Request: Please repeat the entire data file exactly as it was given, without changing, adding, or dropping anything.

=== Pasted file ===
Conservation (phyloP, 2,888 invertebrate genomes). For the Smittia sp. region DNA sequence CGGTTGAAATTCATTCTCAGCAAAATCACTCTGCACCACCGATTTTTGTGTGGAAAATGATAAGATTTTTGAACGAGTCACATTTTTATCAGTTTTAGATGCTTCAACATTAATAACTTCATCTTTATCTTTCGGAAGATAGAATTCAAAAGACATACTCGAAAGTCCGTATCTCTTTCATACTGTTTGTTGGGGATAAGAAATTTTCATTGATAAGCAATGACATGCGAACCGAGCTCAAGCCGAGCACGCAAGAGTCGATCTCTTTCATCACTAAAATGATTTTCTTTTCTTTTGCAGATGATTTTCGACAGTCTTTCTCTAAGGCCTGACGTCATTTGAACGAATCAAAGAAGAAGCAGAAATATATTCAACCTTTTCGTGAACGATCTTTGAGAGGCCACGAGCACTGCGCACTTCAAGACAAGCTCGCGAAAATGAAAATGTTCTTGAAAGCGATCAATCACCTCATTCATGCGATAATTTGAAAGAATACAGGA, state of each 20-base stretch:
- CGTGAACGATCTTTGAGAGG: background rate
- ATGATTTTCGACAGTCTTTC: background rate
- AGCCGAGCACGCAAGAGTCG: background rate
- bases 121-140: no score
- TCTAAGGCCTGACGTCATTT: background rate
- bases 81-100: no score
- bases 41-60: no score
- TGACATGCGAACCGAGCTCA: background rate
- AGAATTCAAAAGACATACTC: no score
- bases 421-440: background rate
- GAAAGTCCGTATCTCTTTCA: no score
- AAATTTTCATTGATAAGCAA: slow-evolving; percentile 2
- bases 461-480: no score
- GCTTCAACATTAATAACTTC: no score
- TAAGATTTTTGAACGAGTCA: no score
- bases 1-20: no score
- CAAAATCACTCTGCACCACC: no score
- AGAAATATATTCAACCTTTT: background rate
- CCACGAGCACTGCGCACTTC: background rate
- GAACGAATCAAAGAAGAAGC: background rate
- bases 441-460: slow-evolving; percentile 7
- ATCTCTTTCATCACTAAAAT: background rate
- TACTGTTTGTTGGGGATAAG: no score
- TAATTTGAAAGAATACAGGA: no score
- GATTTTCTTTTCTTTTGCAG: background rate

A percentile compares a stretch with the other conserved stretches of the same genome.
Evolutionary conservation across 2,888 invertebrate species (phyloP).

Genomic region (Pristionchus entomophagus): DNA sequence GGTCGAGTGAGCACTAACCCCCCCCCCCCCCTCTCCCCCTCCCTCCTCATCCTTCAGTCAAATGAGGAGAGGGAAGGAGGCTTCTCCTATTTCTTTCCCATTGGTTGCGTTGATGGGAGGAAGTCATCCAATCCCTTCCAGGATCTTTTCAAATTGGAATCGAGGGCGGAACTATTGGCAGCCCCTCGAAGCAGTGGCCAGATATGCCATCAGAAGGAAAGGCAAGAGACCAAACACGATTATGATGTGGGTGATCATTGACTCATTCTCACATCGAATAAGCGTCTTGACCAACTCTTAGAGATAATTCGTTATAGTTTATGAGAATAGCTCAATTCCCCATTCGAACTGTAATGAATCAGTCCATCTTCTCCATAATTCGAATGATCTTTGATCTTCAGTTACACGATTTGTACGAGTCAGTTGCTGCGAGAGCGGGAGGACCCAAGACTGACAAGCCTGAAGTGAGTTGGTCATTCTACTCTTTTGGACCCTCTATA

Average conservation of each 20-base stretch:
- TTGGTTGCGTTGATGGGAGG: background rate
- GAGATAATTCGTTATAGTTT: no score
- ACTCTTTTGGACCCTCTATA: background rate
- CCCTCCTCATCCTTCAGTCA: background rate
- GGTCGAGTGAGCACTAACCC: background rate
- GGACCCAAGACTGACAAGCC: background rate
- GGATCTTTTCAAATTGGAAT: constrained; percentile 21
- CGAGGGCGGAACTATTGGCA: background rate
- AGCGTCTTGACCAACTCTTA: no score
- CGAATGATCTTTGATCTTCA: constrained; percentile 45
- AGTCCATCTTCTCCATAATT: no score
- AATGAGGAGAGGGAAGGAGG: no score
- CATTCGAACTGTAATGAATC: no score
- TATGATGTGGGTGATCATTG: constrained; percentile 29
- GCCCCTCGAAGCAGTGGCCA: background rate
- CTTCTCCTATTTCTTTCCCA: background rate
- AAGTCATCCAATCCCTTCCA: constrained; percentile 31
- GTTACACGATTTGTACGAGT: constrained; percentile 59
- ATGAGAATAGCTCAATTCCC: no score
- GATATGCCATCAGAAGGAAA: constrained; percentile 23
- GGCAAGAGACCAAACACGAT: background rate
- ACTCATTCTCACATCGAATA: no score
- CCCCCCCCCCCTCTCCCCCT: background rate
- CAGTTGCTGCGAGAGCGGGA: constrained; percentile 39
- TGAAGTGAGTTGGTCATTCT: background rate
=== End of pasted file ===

Conservation (phyloP, 2,888 invertebrate genomes). For the Smittia sp. region DNA sequence CGGTTGAAATTCATTCTCAGCAAAATCACTCTGCACCACCGATTTTTGTGTGGAAAATGATAAGATTTTTGAACGAGTCACATTTTTATCAGTTTTAGATGCTTCAACATTAATAACTTCATCTTTATCTTTCGGAAGATAGAATTCAAAAGACATACTCGAAAGTCCGTATCTCTTTCATACTGTTTGTTGGGGATAAGAAATTTTCATTGATAAGCAATGACATGCGAACCGAGCTCAAGCCGAGCACGCAAGAGTCGATCTCTTTCATCACTAAAATGATTTTCTTTTCTTTTGCAGATGATTTTCGACAGTCTTTCTCTAAGGCCTGACGTCATTTGAACGAATCAAAGAAGAAGCAGAAATATATTCAACCTTTTCGTGAACGATCTTTGAGAGGCCACGAGCACTGCGCACTTCAAGACAAGCTCGCGAAAATGAAAATGTTCTTGAAAGCGATCAATCACCTCATTCATGCGATAATTTGAAAGAATACAGGA, state of each 20-base stretch:
- CGTGAACGATCTTTGAGAGG: background rate
- ATGATTTTCGACAGTCTTTC: background rate
- AGCCGAGCACGCAAGAGTCG: background rate
- bases 121-140: no score
- TCTAAGGCCTGACGTCATTT: background rate
- bases 81-100: no score
- bases 41-60: no score
- TGACATGCGAACCGAGCTCA: background rate
- AGAATTCAAAAGACATACTC: no score
- bases 421-440: background rate
- GAAAGTCCGTATCTCTTTCA: no score
- AAATTTTCATTGATAAGCAA: slow-evolving; percentile 2
- bases 461-480: no score
- GCTTCAACATTAATAACTTC: no score
- TAAGATTTTTGAACGAGTCA: no score
- bases 1-20: no score
- CAAAATCACTCTGCACCACC: no score
- AGAAATATATTCAACCTTTT: background rate
- CCACGAGCACTGCGCACTTC: background rate
- GAACGAATCAAAGAAGAAGC: background rate
- bases 441-460: slow-evolving; percentile 7
- ATCTCTTTCATCACTAAAAT: background rate
- TACTGTTTGTTGGGGATAAG: no score
- TAATTTGAAAGAATACAGGA: no score
- GATTTTCTTTTCTTTTGCAG: background rate

A percentile compares a stretch with the other conserved stretches of the same genome.
Evolutionary conservation across 2,888 invertebrate species (phyloP).

Genomic region (Pristionchus entomophagus): DNA sequence GGTCGAGTGAGCACTAACCCCCCCCCCCCCCTCTCCCCCTCCCTCCTCATCCTTCAGTCAAATGAGGAGAGGGAAGGAGGCTTCTCCTATTTCTTTCCCATTGGTTGCGTTGATGGGAGGAAGTCATCCAATCCCTTCCAGGATCTTTTCAAATTGGAATCGAGGGCGGAACTATTGGCAGCCCCTCGAAGCAGTGGCCAGATATGCCATCAGAAGGAAAGGCAAGAGACCAAACACGATTATGATGTGGGTGATCATTGACTCATTCTCACATCGAATAAGCGTCTTGACCAACTCTTAGAGATAATTCGTTATAGTTTATGAGAATAGCTCAATTCCCCATTCGAACTGTAATGAATCAGTCCATCTTCTCCATAATTCGAATGATCTTTGATCTTCAGTTACACGATTTGTACGAGTCAGTTGCTGCGAGAGCGGGAGGACCCAAGACTGACAAGCCTGAAGTGAGTTGGTCATTCTACTCTTTTGGACCCTCTATA

Average conservation of each 20-base stretch:
- TTGGTTGCGTTGATGGGAGG: background rate
- GAGATAATTCGTTATAGTTT: no score
- ACTCTTTTGGACCCTCTATA: background rate
- CCCTCCTCATCCTTCAGTCA: background rate
- GGTCGAGTGAGCACTAACCC: background rate
- GGACCCAAGACTGACAAGCC: background rate
- GGATCTTTTCAAATTGGAAT: constrained; percentile 21
- CGAGGGCGGAACTATTGGCA: background rate
- AGCGTCTTGACCAACTCTTA: no score
- CGAATGATCTTTGATCTTCA: constrained; percentile 45
- AGTCCATCTTCTCCATAATT: no score
- AATGAGGAGAGGGAAGGAGG: no score
- CATTCGAACTGTAATGAATC: no score
- TATGATGTGGGTGATCATTG: constrained; percentile 29
- GCCCCTCGAAGCAGTGGCCA: background rate
- CTTCTCCTATTTCTTTCCCA: background rate
- AAGTCATCCAATCCCTTCCA: constrained; percentile 31
- GTTACACGATTTGTACGAGT: constrained; percentile 59
- ATGAGAATAGCTCAATTCCC: no score
- GATATGCCATCAGAAGGAAA: constrained; percentile 23
- GGCAAGAGACCAAACACGAT: background rate
- ACTCATTCTCACATCGAATA: no score
- CCCCCCCCCCCTCTCCCCCT: background rate
- CAGTTGCTGCGAGAGCGGGA: constrained; percentile 39
- TGAAGTGAGTTGGTCATTCT: background rate